According to the survey, more than one in five (20.5%) players of casual video games have a physical, mental or developmental disability; this compares to 15.1% of the American population overall who are disabled, according to the latest U.S. Census data. Over three quarters of the more than 2,700 disabled consumers who participated in the study described their disabilities as "moderate" or "severe," and the benefits to, and methods of play by, disabled gamers vary considerably from those of non-disabled casual gamers.
Compared to the casual gamer population as a whole (which industry estimates peg at 300 million to 400 million players worldwide), those with disabilities play more frequently, for more hours per week, and for longer periods of time per gaming session. They also report that they experience more significant benefits from playing and view their game-playing activity as a more important factor in their lives than do non-disabled consumers.
A total of 13,296 casual game players responded to the survey, with 2,728 respondents (20.5%) identifying themselves as "mildly" (22%), "moderately" (54%) or "severely" (24%) disabled. Of those, 46% indicated that their primary disability was physical, 29% said it was mental, and 25% stated they had a developmental or learning disability. Over two thirds (69%) of disabled respondents were female, and a third (35%) of all respondents had another person -- parent, adult offspring, spouse, guardian or caregiver -- assist them in taking the survey.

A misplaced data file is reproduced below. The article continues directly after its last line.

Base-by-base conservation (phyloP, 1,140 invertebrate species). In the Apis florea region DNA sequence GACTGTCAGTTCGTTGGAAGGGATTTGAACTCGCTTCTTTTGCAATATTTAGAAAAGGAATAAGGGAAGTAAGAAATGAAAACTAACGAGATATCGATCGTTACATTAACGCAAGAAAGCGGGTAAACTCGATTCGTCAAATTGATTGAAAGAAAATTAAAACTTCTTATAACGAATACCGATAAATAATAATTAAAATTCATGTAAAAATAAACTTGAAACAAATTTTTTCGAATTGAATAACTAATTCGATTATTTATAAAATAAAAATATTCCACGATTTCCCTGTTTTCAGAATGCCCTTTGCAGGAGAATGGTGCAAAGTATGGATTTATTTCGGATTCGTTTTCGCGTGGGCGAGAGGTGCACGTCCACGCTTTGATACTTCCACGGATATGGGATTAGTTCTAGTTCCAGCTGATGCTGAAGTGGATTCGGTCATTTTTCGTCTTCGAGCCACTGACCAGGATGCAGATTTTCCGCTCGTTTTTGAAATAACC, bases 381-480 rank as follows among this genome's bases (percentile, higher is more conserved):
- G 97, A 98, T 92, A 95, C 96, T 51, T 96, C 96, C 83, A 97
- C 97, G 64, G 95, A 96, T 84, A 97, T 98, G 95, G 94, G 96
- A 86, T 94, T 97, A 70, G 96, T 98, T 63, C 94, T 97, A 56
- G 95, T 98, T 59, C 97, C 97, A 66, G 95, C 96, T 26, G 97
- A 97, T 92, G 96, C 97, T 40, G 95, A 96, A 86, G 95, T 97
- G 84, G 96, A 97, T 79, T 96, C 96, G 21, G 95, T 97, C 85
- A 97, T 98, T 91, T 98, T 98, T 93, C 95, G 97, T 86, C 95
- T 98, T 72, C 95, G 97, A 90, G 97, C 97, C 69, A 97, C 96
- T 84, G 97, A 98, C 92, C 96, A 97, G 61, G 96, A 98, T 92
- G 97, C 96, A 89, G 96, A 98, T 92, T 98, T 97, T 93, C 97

The most common types of disabilities and medical conditions cited by respondents, by category, were:
- Physical: Rheumatoid Arthritis/Osteoarthritis (14%); Fibromyalgia (11%); Multiple Sclerosis (7%).
- Mental: Moderate/Severe Depression (41%); Bipolar Disorder (16%); Anxiety Disorder (15%).
- Developmental/Learning: ADD/ADHD (46%); Autism (15%); Dyslexia (11%).
The majority (61%) of those survey respondents with a physical disability are age 50 or older, while slightly more than half (52%) of those with a developmental/learning disability are under 18 years of age.